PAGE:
Suddenly I remembered Stephen and wondered what he would think if he could see me. The line of police broke under the rain of bottles and some of the crowd surged forward into the building but I held back. The other girls had all rushed on ahead. I waited
until the crowd had thinned out and then I began to walk back towards the Gymnasium.

I thought of Stephen and wondered how it was possible for us to be enemies. I realized, of course, that he was not acting of his own free will. His government had ordered him to do National Service and he had to obey orders.

Later that afternoon I heard that the British Institute had been burned to the ground.


The following Sunday, when Stephen had finished his session with my father, he came and sat with us in the courtyard, as before. I suppose it was only natural that he should ask my father’s opinion about the riot. My father replied that it was regrettable but as long as the British government refused to allow us to determine our own fate, the situation could only get worse.

, as I understand it,’ Stephen said, ‘my government has offered you a large degree of self-determination, provided only that we retain control over defence and external affairs.’

‘That is not true independence.’

‘Perhaps not, but it’s a start, surely. You have to see the British point of view. Cyprus is a vital strategic base in the Cold War. We have to protect our oil supplies through the Suez Canal.’

As the discussion went on, the feeling of confusion that had been growing in me since the riot deepened. Until now I had accepted what my father and my brothers had told me – that the British were the enemy and the soldiers an occupying force
to crush our people. I could no longer reconcile that image with the handsome man who sat in our garden, discussing the situation so earnestly and reasonably. When he said, ‘It breaks my heart that we cannot find some way of existing side by side as friends,’ I believed him. I could only hope that my father did, too.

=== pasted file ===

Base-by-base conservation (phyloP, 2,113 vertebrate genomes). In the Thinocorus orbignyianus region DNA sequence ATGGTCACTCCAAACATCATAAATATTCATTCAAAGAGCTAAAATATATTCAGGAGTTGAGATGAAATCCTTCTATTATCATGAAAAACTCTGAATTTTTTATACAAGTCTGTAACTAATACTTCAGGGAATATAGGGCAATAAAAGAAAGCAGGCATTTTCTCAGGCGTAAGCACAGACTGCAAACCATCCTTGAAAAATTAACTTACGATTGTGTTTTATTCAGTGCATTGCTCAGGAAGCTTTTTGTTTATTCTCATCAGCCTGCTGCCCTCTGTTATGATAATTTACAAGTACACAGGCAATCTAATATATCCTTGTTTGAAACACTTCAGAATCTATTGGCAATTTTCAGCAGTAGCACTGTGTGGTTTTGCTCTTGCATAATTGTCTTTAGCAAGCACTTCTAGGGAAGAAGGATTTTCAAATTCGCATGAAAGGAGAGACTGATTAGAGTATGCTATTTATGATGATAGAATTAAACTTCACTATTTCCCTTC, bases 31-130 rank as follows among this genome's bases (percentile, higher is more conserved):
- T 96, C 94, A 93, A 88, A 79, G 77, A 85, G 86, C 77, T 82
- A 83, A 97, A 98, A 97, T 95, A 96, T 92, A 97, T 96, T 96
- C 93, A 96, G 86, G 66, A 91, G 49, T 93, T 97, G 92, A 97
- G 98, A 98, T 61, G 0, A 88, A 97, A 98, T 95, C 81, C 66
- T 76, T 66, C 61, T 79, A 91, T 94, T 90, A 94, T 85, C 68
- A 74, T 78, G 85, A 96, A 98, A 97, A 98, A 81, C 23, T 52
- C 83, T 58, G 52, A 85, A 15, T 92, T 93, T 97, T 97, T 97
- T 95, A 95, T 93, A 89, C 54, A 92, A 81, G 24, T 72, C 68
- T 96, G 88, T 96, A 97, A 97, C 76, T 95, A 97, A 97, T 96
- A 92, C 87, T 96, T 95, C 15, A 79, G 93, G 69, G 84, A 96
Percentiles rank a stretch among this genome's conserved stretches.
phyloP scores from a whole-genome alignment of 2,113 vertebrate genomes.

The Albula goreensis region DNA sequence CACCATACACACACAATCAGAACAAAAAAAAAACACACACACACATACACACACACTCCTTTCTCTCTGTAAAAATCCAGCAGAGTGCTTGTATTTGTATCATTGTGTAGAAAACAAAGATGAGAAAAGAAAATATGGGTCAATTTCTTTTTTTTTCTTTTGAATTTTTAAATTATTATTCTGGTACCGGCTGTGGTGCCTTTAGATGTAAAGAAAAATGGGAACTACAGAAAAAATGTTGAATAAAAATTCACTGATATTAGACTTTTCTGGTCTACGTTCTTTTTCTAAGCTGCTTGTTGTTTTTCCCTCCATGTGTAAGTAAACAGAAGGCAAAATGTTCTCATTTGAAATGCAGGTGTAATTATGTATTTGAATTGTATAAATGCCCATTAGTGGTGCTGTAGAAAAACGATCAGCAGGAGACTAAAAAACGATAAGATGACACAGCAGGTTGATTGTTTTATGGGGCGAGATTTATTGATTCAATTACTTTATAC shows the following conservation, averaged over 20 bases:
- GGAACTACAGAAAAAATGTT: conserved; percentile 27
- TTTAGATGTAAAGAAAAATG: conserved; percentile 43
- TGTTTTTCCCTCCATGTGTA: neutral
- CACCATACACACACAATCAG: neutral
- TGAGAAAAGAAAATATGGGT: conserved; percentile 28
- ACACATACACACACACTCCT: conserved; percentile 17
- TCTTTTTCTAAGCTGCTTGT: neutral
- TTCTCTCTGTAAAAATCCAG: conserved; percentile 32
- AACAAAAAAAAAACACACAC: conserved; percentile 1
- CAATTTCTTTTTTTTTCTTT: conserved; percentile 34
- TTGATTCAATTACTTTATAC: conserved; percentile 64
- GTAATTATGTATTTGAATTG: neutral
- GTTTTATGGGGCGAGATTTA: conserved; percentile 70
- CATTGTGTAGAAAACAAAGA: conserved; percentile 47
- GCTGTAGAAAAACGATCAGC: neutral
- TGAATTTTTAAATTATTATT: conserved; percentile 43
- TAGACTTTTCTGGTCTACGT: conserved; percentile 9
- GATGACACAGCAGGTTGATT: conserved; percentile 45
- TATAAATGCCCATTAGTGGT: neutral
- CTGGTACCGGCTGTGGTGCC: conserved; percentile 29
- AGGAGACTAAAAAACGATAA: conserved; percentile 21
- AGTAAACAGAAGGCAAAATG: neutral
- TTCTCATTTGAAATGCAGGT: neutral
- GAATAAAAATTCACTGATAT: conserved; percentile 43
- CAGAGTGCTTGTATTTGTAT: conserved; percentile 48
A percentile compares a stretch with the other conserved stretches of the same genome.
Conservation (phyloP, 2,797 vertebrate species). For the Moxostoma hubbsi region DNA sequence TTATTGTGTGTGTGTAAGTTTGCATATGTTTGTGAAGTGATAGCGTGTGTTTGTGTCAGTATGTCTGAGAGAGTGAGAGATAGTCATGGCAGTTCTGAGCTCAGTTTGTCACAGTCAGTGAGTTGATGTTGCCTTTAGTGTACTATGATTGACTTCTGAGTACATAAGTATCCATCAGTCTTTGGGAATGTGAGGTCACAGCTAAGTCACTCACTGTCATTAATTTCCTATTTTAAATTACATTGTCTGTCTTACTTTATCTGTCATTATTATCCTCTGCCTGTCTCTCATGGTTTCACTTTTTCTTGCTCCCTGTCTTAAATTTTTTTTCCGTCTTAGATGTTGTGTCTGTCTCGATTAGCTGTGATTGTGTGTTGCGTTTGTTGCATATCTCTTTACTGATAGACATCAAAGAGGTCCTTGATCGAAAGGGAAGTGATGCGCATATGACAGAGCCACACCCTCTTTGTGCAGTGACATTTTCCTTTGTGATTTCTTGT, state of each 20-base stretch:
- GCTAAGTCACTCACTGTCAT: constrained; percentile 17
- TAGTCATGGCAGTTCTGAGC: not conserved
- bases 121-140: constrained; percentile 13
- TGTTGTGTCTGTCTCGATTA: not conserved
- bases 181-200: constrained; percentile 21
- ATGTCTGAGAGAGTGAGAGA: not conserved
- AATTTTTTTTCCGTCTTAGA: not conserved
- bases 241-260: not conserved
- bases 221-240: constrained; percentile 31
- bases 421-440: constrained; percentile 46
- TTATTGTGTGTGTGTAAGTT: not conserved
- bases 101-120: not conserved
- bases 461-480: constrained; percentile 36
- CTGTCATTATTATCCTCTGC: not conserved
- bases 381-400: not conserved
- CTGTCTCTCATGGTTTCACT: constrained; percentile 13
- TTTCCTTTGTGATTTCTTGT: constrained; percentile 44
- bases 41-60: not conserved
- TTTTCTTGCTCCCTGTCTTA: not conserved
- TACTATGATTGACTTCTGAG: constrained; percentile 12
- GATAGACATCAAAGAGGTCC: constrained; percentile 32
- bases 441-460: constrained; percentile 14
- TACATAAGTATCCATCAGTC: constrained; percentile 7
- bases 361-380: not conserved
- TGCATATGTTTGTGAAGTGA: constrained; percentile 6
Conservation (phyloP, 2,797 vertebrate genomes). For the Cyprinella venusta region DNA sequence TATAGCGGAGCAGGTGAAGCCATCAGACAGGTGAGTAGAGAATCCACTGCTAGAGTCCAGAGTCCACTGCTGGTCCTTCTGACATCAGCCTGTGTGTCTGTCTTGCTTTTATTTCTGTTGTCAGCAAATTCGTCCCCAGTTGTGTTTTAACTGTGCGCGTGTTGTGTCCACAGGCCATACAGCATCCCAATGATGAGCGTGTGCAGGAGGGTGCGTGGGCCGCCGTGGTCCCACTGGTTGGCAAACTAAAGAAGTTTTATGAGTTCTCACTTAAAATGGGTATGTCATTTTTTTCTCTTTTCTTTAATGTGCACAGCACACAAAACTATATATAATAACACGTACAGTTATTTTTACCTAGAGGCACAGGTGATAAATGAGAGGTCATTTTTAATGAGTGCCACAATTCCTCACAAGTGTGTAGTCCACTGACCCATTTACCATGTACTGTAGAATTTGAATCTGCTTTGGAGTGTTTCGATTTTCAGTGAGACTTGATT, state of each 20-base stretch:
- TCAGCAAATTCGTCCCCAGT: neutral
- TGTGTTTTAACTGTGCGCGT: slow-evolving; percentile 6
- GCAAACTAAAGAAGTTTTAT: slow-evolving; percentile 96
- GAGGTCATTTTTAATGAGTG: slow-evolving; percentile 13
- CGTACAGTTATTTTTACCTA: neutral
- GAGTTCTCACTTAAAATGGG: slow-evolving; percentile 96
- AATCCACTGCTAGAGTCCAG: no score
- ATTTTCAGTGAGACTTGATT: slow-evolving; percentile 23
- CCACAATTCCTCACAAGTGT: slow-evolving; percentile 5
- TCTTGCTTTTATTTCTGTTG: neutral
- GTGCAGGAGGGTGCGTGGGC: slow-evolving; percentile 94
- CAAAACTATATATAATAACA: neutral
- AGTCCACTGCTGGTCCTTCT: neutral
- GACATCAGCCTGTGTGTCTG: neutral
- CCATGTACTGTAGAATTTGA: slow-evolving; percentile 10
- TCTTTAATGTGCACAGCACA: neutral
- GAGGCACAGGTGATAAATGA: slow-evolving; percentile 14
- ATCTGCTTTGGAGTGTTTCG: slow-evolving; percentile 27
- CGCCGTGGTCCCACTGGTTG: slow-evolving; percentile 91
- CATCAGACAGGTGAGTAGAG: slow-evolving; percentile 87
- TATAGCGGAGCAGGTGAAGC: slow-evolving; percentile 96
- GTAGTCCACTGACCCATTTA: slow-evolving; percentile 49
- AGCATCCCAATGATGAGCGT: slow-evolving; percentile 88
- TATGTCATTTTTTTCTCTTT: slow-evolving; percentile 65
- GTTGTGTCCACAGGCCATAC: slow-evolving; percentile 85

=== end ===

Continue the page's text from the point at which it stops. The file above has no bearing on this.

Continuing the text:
The discussion was interrupted by Demetrios. He had been up on the hills, watching the wild creatures. Demetrios loved animals and birds and everything wild and natural and his ambition was to study zoology, but a village schoolmaster cannot afford to send
his sons to university. Instead, Demetrios was apprenticed to a local tailor and had to confine his studies to his evenings and days off. That day he was distressed and furious because he had discovered that one of the shepherds up in the hills had shot an eagle. Stephen immediately expressed an interest. It seemed he too liked to study birds and he asked Demetrios if he could show him where to see the eagles. In a moment, all talk of politics was forgotten and Demetrios was arranging to take Stephen up into the hills with him the next weekend. I was delighted! I knew Iannis would be furious, but Demetrios was a kind soul, willing to make friends with anyone. I thought that if he and Stephen started spending time together it would be much easier for me to see him.